Common Solvent Causes
Birth Defects

Toluene embryopathy is characterized by microcephaly; central nervous system dysfunction; attention deficits and hyperactivity; developmental delay with greater language deficits; minor craniofacial and limb anomalies; and variable growth deficiency.  Previously, three affected children, born to women who inhaled toluene regularly through pregnancy, have been reported.  Two more cases are described, emphasizing the importance of toluene as a potential human teratogen.

(Toluene is a common solvent in art materials, found in lacquer thinners, silk screen inks, adhesives, spray products, etc.  This report reinforces the need for pregnant women to avoid using products containing toluene unless they are used with local exhaust ventilation. - Ed.)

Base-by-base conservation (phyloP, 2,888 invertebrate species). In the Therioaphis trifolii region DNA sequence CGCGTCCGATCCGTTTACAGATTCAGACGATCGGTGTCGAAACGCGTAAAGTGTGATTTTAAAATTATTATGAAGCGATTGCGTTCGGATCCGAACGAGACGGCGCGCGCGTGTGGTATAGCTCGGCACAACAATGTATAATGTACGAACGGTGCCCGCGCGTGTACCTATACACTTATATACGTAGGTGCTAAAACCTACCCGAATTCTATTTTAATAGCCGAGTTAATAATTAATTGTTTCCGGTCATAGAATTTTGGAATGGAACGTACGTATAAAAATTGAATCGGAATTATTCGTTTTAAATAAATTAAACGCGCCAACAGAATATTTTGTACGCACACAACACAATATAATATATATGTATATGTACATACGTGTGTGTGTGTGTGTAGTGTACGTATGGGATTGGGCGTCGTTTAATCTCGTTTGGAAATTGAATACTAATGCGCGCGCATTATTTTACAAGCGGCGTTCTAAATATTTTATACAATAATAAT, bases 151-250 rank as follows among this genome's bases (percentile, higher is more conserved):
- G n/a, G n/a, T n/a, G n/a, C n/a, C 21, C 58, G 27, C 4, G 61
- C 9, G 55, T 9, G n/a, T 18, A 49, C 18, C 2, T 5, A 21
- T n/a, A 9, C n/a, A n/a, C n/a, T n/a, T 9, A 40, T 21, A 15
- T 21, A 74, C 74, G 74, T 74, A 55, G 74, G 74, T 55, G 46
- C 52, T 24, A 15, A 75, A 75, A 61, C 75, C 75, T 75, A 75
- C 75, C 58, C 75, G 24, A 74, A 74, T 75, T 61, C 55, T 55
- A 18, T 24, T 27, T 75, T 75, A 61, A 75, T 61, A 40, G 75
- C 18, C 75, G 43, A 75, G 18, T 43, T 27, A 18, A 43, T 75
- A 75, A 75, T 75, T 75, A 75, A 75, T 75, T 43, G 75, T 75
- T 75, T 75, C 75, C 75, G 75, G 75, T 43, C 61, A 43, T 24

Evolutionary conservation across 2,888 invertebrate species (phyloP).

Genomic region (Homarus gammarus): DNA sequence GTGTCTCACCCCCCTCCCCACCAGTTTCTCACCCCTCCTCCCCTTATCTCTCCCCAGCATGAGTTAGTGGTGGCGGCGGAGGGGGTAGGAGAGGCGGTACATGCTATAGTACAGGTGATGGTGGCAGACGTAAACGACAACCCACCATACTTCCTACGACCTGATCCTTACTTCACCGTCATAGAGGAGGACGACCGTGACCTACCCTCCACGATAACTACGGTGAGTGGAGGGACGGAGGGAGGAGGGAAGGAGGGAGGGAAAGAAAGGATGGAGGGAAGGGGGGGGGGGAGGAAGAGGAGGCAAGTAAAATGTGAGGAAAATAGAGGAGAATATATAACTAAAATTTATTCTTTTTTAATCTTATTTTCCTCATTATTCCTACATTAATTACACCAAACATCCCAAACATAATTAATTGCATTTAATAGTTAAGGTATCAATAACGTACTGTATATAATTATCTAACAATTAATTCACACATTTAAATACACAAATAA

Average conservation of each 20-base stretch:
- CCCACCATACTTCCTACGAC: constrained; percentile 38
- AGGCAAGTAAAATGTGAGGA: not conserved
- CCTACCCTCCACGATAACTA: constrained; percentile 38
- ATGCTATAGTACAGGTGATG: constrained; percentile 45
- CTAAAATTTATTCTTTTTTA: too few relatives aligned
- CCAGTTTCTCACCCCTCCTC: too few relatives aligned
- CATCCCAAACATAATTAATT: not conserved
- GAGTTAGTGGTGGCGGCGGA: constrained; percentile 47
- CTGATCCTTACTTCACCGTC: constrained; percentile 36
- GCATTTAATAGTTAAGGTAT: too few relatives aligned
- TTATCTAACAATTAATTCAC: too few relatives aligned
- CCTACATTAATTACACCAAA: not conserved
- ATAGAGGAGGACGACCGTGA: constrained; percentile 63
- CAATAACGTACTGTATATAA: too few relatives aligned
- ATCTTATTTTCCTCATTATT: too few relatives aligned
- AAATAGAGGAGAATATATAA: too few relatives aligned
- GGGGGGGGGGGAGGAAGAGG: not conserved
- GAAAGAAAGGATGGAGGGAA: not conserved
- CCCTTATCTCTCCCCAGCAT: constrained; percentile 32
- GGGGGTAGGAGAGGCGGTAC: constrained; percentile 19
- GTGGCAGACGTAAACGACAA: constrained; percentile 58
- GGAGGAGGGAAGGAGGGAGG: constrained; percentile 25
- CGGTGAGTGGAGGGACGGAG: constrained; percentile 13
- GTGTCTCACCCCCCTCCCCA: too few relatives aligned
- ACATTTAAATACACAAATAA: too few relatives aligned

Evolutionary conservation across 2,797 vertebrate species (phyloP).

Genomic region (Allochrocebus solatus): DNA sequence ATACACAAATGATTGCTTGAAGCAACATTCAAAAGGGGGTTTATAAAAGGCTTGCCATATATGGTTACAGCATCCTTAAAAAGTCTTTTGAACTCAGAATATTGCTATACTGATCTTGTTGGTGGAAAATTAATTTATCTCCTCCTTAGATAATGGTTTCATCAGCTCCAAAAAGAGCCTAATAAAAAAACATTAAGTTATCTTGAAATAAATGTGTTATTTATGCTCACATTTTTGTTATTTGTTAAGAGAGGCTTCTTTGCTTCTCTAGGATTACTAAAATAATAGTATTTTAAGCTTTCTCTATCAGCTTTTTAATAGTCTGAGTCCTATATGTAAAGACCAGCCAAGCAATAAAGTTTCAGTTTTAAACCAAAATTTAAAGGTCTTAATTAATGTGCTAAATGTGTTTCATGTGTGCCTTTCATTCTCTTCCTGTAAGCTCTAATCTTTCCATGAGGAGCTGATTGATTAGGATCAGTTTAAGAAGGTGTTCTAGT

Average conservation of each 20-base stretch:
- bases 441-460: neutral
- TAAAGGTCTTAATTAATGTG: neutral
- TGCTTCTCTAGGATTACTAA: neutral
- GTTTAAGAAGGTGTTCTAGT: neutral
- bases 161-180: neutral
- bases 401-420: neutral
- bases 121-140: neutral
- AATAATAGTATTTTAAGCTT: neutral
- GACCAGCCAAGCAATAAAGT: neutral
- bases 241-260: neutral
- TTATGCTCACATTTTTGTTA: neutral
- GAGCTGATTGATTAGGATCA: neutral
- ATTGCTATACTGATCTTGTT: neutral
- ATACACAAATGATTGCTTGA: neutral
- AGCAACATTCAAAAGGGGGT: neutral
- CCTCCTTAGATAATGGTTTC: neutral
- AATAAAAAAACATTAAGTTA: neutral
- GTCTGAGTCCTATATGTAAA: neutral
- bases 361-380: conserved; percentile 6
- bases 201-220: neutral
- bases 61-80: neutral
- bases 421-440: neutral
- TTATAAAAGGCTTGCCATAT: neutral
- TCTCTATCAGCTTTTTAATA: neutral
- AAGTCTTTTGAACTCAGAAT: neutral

The preceding abstract was reprinted with permission from Section 35, Occupational Health and Industrial Medicine, of Excerpta Medica.    

Toluene embryopathy: Two new cases. - Hersh J.H., - Child Evaluation Center, Department of Pediatrics, University of Louisville, Louisville, KY 40202 USA - J. MED GENET. 1989 26/5 (333-337).

Art Hazard News, Volume 12, No. 6, 1989

This article was originally printed for Art Hazard News, © copyright Center for Safety in the Arts 1989. It appears on nontoxicprint courtesy of the Health in the Arts Program, University of Illinois at Chicago, who have curated a collection of these articles from their archive which are still relevant to artists today.